Seeing the light: Light-based approaches to control genes
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Advances in pharmaceutical development have greatly increased our ability to treat disease, but side effects remain a major issue. Most pharmaceuticals attempt to mimic the action of a protein, but can cause side effects because they affect more than just their specific target. While studies on molecular understanding of pharmaceuticals appear promising for reducing side effects, pharmaceuticals are not the only answer for treating disease. As we learn more about disease states, it is clear that proper gene expression plays a role in disease development; thus, altering gene expression directly could provide another approach to treatment of disease.
Gene expression is a complex process that we are just beginning to understand. Gene expression has been the focus of a variety of research because it is now known that diseases are not always a result of a malfunctioning protein. Genetic diseases can arise from too much or too little of a protein. This means that controlling the amount of the protein being made is just as important as the protein itself. In a recent, surprising twist, a handful of research groups have been creating light-sensitive methods for controlling gene expression and, thus, protein production.
One way that gene expression is regulated is through the binding of gene regulators to DNA or RNA. This binding can block the transcription (DNA to RNA) or translation (RNA to protein) process. While the individual techniques vary between groups, the general principal behind controlling gene expression via light is similar -- researchers combine a light sensitive linker to the gene regulator, making the gene regulation light sensitive.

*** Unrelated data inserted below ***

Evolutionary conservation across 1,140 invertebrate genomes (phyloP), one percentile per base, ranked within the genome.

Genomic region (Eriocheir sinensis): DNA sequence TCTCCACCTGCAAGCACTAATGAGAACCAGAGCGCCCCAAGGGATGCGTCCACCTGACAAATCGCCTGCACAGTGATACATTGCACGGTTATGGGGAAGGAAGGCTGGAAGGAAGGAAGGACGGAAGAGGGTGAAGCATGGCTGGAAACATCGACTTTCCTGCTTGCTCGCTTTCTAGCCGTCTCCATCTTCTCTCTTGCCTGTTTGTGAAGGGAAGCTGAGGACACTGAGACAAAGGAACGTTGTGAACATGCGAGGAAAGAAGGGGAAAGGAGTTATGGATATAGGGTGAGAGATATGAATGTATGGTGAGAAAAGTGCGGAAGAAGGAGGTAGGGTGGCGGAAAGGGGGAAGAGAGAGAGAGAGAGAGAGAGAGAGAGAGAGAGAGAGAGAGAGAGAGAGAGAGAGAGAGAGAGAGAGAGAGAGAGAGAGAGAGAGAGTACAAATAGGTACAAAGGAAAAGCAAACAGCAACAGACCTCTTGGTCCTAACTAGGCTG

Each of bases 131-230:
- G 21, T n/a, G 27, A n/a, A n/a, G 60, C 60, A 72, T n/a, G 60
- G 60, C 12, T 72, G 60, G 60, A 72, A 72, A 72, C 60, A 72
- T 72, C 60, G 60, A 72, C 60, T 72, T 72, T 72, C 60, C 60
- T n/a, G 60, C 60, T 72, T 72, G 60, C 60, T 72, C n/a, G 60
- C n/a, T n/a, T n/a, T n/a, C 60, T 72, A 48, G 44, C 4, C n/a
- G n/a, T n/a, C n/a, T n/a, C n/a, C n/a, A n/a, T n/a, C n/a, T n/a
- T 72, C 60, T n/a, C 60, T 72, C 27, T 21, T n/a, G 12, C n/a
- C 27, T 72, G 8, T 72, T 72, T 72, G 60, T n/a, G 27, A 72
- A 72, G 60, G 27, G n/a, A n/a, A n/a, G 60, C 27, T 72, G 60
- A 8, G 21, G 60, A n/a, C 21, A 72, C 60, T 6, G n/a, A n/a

This approach has proven successful at the transcription level. Researchers at North Carolina State University used a light activated cage to inhibit triplex-forming oligonucleotides, which bind to DNA, blocking its transcription. In the absence of light the triplex-forming oligonucleutides binds normally, but UV light blocks this binding. Lack of binding allows transcription of DNA; thus, light “turns on” gene expression.
Researchers at the University of Oregon paired up with Gene Tools LLC to develop a light sensitive use of morpholines. Morpholines bind to RNA and prevent protein synthesis. Using a light sensitive version of morpholine allowed these researchers to control gene expression at specific developmental time points creating a better understanding of the developmental time frame for gene expression in zebrafish.
Ideally, controlling gene expression could also be used as a treatment for disease. For example, diabetes patients could benefit if insulin production could be turned on. Researchers at ETH Zurich connected the GLP-1 signaling pathway, which effects insulin production and blood glucose levels, to light sensitive melanopsin. This allowed the presence of blue light to increase insulin production via GLP-1 pathways.
Controlling gene expression is a fascinating new approach to treatment and could provide a targeted approach to disease management. In addition to treatment, this approach could also greatly improve our understanding of the role of genes on a developmental time scale. Developmental research emphasizes the critical period for the function of genes, but it can be hard to tease apart acute and chronic effects. The ability to selectively and reversibly turn on or off a gene at a specific time and place could greatly improve our understanding of developmental effects; thus, the ability to turn on and off genes also provides a unique research tool for understanding the effects of genes in a developmental and region-specific way.